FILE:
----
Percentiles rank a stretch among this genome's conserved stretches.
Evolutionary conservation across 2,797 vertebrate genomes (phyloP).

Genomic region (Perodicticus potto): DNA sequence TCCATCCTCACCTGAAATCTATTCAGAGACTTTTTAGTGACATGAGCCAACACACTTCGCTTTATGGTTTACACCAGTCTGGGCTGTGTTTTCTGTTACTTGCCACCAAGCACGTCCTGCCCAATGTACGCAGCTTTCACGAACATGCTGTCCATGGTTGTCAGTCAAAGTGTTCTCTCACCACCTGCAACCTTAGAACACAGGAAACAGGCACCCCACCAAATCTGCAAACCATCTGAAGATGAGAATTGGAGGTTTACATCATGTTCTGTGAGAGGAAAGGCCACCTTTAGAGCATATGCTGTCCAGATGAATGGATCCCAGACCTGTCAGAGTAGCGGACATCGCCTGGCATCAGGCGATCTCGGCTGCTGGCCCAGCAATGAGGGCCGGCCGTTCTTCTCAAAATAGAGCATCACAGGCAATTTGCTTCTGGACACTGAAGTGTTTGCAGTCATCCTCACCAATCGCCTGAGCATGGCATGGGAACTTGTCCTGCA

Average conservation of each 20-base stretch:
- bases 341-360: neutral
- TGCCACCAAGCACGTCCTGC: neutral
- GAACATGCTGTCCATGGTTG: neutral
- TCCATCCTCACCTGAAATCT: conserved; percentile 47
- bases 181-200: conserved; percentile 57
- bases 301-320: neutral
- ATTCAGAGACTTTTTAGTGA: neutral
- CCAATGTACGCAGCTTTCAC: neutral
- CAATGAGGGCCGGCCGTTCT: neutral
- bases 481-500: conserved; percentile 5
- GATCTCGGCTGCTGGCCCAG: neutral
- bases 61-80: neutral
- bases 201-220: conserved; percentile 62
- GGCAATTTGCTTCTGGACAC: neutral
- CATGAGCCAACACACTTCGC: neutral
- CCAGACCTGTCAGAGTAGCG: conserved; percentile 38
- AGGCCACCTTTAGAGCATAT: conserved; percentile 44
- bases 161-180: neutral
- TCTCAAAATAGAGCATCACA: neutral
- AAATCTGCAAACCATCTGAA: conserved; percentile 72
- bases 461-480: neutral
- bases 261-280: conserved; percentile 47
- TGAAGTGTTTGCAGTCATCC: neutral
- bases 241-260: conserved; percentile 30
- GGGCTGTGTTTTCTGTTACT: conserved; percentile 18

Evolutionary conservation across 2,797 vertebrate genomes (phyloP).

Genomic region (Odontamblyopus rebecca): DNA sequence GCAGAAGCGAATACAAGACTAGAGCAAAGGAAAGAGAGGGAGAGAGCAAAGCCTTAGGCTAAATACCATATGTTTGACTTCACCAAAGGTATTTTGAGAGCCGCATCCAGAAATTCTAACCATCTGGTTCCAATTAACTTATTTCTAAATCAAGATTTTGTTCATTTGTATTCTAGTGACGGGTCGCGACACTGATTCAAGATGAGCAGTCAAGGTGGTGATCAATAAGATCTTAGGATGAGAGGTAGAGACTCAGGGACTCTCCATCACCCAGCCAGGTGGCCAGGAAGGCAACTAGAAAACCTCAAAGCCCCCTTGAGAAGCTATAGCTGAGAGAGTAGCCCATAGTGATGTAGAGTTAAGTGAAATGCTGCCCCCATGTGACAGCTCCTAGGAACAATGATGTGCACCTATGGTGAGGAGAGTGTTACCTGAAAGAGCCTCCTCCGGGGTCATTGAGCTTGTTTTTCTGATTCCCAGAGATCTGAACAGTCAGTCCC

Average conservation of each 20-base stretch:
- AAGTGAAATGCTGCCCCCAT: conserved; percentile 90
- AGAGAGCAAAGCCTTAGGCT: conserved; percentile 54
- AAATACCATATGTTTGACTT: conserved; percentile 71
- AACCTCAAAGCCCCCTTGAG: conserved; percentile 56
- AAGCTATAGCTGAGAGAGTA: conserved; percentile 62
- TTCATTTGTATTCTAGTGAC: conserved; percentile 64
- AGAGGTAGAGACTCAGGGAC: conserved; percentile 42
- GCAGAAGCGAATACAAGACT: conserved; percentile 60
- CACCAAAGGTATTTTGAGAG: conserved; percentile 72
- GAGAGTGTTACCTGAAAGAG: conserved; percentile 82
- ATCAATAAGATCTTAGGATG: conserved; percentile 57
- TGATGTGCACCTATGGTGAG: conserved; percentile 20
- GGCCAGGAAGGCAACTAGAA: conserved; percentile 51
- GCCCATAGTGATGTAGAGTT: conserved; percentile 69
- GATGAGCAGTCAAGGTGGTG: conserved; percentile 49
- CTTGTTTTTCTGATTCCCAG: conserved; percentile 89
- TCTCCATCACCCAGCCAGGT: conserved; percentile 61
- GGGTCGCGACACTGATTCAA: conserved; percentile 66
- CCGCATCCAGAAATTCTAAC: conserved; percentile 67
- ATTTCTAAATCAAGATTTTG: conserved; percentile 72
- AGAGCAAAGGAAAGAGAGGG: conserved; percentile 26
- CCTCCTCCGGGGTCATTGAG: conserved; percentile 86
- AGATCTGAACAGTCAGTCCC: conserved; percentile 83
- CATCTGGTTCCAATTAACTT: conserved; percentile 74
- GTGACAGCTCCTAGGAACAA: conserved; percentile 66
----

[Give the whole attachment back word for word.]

Percentiles rank a stretch among this genome's conserved stretches.
Evolutionary conservation across 2,797 vertebrate genomes (phyloP).

Genomic region (Perodicticus potto): DNA sequence TCCATCCTCACCTGAAATCTATTCAGAGACTTTTTAGTGACATGAGCCAACACACTTCGCTTTATGGTTTACACCAGTCTGGGCTGTGTTTTCTGTTACTTGCCACCAAGCACGTCCTGCCCAATGTACGCAGCTTTCACGAACATGCTGTCCATGGTTGTCAGTCAAAGTGTTCTCTCACCACCTGCAACCTTAGAACACAGGAAACAGGCACCCCACCAAATCTGCAAACCATCTGAAGATGAGAATTGGAGGTTTACATCATGTTCTGTGAGAGGAAAGGCCACCTTTAGAGCATATGCTGTCCAGATGAATGGATCCCAGACCTGTCAGAGTAGCGGACATCGCCTGGCATCAGGCGATCTCGGCTGCTGGCCCAGCAATGAGGGCCGGCCGTTCTTCTCAAAATAGAGCATCACAGGCAATTTGCTTCTGGACACTGAAGTGTTTGCAGTCATCCTCACCAATCGCCTGAGCATGGCATGGGAACTTGTCCTGCA

Average conservation of each 20-base stretch:
- bases 341-360: neutral
- TGCCACCAAGCACGTCCTGC: neutral
- GAACATGCTGTCCATGGTTG: neutral
- TCCATCCTCACCTGAAATCT: conserved; percentile 47
- bases 181-200: conserved; percentile 57
- bases 301-320: neutral
- ATTCAGAGACTTTTTAGTGA: neutral
- CCAATGTACGCAGCTTTCAC: neutral
- CAATGAGGGCCGGCCGTTCT: neutral
- bases 481-500: conserved; percentile 5
- GATCTCGGCTGCTGGCCCAG: neutral
- bases 61-80: neutral
- bases 201-220: conserved; percentile 62
- GGCAATTTGCTTCTGGACAC: neutral
- CATGAGCCAACACACTTCGC: neutral
- CCAGACCTGTCAGAGTAGCG: conserved; percentile 38
- AGGCCACCTTTAGAGCATAT: conserved; percentile 44
- bases 161-180: neutral
- TCTCAAAATAGAGCATCACA: neutral
- AAATCTGCAAACCATCTGAA: conserved; percentile 72
- bases 461-480: neutral
- bases 261-280: conserved; percentile 47
- TGAAGTGTTTGCAGTCATCC: neutral
- bases 241-260: conserved; percentile 30
- GGGCTGTGTTTTCTGTTACT: conserved; percentile 18

Evolutionary conservation across 2,797 vertebrate genomes (phyloP).

Genomic region (Odontamblyopus rebecca): DNA sequence GCAGAAGCGAATACAAGACTAGAGCAAAGGAAAGAGAGGGAGAGAGCAAAGCCTTAGGCTAAATACCATATGTTTGACTTCACCAAAGGTATTTTGAGAGCCGCATCCAGAAATTCTAACCATCTGGTTCCAATTAACTTATTTCTAAATCAAGATTTTGTTCATTTGTATTCTAGTGACGGGTCGCGACACTGATTCAAGATGAGCAGTCAAGGTGGTGATCAATAAGATCTTAGGATGAGAGGTAGAGACTCAGGGACTCTCCATCACCCAGCCAGGTGGCCAGGAAGGCAACTAGAAAACCTCAAAGCCCCCTTGAGAAGCTATAGCTGAGAGAGTAGCCCATAGTGATGTAGAGTTAAGTGAAATGCTGCCCCCATGTGACAGCTCCTAGGAACAATGATGTGCACCTATGGTGAGGAGAGTGTTACCTGAAAGAGCCTCCTCCGGGGTCATTGAGCTTGTTTTTCTGATTCCCAGAGATCTGAACAGTCAGTCCC

Average conservation of each 20-base stretch:
- AAGTGAAATGCTGCCCCCAT: conserved; percentile 90
- AGAGAGCAAAGCCTTAGGCT: conserved; percentile 54
- AAATACCATATGTTTGACTT: conserved; percentile 71
- AACCTCAAAGCCCCCTTGAG: conserved; percentile 56
- AAGCTATAGCTGAGAGAGTA: conserved; percentile 62
- TTCATTTGTATTCTAGTGAC: conserved; percentile 64
- AGAGGTAGAGACTCAGGGAC: conserved; percentile 42
- GCAGAAGCGAATACAAGACT: conserved; percentile 60
- CACCAAAGGTATTTTGAGAG: conserved; percentile 72
- GAGAGTGTTACCTGAAAGAG: conserved; percentile 82
- ATCAATAAGATCTTAGGATG: conserved; percentile 57
- TGATGTGCACCTATGGTGAG: conserved; percentile 20
- GGCCAGGAAGGCAACTAGAA: conserved; percentile 51
- GCCCATAGTGATGTAGAGTT: conserved; percentile 69
- GATGAGCAGTCAAGGTGGTG: conserved; percentile 49
- CTTGTTTTTCTGATTCCCAG: conserved; percentile 89
- TCTCCATCACCCAGCCAGGT: conserved; percentile 61
- GGGTCGCGACACTGATTCAA: conserved; percentile 66
- CCGCATCCAGAAATTCTAAC: conserved; percentile 67
- ATTTCTAAATCAAGATTTTG: conserved; percentile 72
- AGAGCAAAGGAAAGAGAGGG: conserved; percentile 26
- CCTCCTCCGGGGTCATTGAG: conserved; percentile 86
- AGATCTGAACAGTCAGTCCC: conserved; percentile 83
- CATCTGGTTCCAATTAACTT: conserved; percentile 74
- GTGACAGCTCCTAGGAACAA: conserved; percentile 66